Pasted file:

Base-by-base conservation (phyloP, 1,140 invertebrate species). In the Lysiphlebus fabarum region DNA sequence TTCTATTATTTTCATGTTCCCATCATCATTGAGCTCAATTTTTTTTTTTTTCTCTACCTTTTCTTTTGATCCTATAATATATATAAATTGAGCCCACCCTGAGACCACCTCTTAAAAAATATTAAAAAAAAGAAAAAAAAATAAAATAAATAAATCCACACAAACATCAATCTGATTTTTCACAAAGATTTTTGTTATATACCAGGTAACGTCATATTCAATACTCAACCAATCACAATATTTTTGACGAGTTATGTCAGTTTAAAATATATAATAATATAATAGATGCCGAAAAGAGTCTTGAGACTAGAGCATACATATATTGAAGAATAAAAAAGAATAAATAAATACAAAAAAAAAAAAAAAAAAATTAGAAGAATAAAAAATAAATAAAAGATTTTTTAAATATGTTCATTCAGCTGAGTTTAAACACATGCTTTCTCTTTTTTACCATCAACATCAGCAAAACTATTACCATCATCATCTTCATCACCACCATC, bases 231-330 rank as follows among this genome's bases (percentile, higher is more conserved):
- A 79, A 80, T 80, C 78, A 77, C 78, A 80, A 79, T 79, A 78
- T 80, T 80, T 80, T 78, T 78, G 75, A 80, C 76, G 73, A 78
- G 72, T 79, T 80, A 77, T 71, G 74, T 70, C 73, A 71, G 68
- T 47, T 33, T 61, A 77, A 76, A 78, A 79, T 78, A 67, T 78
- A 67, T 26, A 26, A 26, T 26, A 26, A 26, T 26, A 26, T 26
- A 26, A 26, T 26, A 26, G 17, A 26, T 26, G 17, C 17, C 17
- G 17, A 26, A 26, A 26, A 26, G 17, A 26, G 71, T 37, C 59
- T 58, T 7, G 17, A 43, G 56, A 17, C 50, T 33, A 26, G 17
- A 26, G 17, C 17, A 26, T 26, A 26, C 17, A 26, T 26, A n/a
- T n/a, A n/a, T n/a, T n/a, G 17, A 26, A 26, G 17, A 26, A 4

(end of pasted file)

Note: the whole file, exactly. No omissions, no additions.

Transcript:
Base-by-base conservation (phyloP, 1,140 invertebrate species). In the Lysiphlebus fabarum region DNA sequence TTCTATTATTTTCATGTTCCCATCATCATTGAGCTCAATTTTTTTTTTTTTCTCTACCTTTTCTTTTGATCCTATAATATATATAAATTGAGCCCACCCTGAGACCACCTCTTAAAAAATATTAAAAAAAAGAAAAAAAAATAAAATAAATAAATCCACACAAACATCAATCTGATTTTTCACAAAGATTTTTGTTATATACCAGGTAACGTCATATTCAATACTCAACCAATCACAATATTTTTGACGAGTTATGTCAGTTTAAAATATATAATAATATAATAGATGCCGAAAAGAGTCTTGAGACTAGAGCATACATATATTGAAGAATAAAAAAGAATAAATAAATACAAAAAAAAAAAAAAAAAAATTAGAAGAATAAAAAATAAATAAAAGATTTTTTAAATATGTTCATTCAGCTGAGTTTAAACACATGCTTTCTCTTTTTTACCATCAACATCAGCAAAACTATTACCATCATCATCTTCATCACCACCATC, bases 231-330 rank as follows among this genome's bases (percentile, higher is more conserved):
- A 79, A 80, T 80, C 78, A 77, C 78, A 80, A 79, T 79, A 78
- T 80, T 80, T 80, T 78, T 78, G 75, A 80, C 76, G 73, A 78
- G 72, T 79, T 80, A 77, T 71, G 74, T 70, C 73, A 71, G 68
- T 47, T 33, T 61, A 77, A 76, A 78, A 79, T 78, A 67, T 78
- A 67, T 26, A 26, A 26, T 26, A 26, A 26, T 26, A 26, T 26
- A 26, A 26, T 26, A 26, G 17, A 26, T 26, G 17, C 17, C 17
- G 17, A 26, A 26, A 26, A 26, G 17, A 26, G 71, T 37, C 59
- T 58, T 7, G 17, A 43, G 56, A 17, C 50, T 33, A 26, G 17
- A 26, G 17, C 17, A 26, T 26, A 26, C 17, A 26, T 26, A n/a
- T n/a, A n/a, T n/a, T n/a, G 17, A 26, A 26, G 17, A 26, A 4